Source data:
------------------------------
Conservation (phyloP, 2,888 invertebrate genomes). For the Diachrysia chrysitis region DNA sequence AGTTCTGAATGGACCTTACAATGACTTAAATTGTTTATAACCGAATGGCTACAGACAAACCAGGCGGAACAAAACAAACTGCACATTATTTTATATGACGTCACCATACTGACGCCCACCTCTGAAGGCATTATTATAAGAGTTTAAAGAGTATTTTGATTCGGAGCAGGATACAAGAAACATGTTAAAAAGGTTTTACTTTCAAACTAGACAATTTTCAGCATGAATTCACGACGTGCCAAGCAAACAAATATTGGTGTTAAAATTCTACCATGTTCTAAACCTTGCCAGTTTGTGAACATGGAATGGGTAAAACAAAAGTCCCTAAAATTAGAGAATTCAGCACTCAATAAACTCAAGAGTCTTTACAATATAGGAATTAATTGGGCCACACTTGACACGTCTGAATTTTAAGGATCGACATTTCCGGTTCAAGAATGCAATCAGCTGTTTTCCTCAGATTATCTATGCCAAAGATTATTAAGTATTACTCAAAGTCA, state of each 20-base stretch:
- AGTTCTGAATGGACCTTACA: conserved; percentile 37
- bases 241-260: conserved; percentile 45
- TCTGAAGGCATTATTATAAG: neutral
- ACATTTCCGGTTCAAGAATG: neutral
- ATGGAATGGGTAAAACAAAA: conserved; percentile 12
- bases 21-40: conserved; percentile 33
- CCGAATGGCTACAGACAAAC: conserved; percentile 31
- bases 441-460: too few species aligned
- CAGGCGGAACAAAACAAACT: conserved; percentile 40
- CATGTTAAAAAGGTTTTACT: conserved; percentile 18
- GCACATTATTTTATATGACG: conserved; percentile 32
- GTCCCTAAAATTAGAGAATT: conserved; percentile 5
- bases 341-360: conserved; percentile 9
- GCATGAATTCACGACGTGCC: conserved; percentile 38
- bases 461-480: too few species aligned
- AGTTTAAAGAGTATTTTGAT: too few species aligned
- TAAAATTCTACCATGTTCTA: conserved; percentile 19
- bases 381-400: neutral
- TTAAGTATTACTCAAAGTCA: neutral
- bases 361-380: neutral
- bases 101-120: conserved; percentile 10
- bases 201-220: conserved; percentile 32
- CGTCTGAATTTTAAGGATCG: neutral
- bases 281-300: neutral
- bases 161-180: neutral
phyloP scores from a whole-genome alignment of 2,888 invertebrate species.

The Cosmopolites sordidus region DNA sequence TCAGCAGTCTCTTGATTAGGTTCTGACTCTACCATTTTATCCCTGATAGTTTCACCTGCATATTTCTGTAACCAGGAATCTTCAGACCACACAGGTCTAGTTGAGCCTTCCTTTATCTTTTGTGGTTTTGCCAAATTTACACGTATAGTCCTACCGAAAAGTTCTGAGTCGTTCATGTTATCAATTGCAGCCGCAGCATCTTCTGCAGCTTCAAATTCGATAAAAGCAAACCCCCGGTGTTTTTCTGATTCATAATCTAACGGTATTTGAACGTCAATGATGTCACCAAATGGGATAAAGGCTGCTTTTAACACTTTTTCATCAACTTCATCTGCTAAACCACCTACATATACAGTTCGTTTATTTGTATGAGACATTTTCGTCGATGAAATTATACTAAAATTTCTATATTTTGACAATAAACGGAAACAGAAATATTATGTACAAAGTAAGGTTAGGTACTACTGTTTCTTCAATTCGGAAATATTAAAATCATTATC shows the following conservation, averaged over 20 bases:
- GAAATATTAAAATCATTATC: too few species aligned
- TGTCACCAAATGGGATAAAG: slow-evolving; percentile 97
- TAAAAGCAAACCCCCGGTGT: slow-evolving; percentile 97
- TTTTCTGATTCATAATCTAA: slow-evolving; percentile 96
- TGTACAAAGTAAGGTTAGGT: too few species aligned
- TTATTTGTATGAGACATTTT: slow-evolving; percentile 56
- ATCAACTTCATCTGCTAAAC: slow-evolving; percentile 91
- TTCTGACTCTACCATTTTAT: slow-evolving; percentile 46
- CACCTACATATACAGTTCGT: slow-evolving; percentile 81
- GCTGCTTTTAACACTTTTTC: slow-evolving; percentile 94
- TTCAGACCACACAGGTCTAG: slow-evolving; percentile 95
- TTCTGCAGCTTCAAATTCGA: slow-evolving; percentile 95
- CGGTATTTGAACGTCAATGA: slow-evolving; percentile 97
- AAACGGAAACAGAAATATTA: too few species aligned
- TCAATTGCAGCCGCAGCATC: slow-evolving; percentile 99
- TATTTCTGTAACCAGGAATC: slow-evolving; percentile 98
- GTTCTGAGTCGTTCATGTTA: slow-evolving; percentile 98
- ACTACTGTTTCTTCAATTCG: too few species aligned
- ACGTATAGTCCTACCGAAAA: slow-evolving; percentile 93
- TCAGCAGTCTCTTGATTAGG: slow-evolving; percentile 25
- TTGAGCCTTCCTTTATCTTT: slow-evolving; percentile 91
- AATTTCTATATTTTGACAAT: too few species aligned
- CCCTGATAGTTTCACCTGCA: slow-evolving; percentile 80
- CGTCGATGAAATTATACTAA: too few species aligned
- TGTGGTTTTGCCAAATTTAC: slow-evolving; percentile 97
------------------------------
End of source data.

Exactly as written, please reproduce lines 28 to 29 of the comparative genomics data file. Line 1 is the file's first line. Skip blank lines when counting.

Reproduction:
The Cosmopolites sordidus region DNA sequence TCAGCAGTCTCTTGATTAGGTTCTGACTCTACCATTTTATCCCTGATAGTTTCACCTGCATATTTCTGTAACCAGGAATCTTCAGACCACACAGGTCTAGTTGAGCCTTCCTTTATCTTTTGTGGTTTTGCCAAATTTACACGTATAGTCCTACCGAAAAGTTCTGAGTCGTTCATGTTATCAATTGCAGCCGCAGCATCTTCTGCAGCTTCAAATTCGATAAAAGCAAACCCCCGGTGTTTTTCTGATTCATAATCTAACGGTATTTGAACGTCAATGATGTCACCAAATGGGATAAAGGCTGCTTTTAACACTTTTTCATCAACTTCATCTGCTAAACCACCTACATATACAGTTCGTTTATTTGTATGAGACATTTTCGTCGATGAAATTATACTAAAATTTCTATATTTTGACAATAAACGGAAACAGAAATATTATGTACAAAGTAAGGTTAGGTACTACTGTTTCTTCAATTCGGAAATATTAAAATCATTATC shows the following conservation, averaged over 20 bases:
- GAAATATTAAAATCATTATC: too few species aligned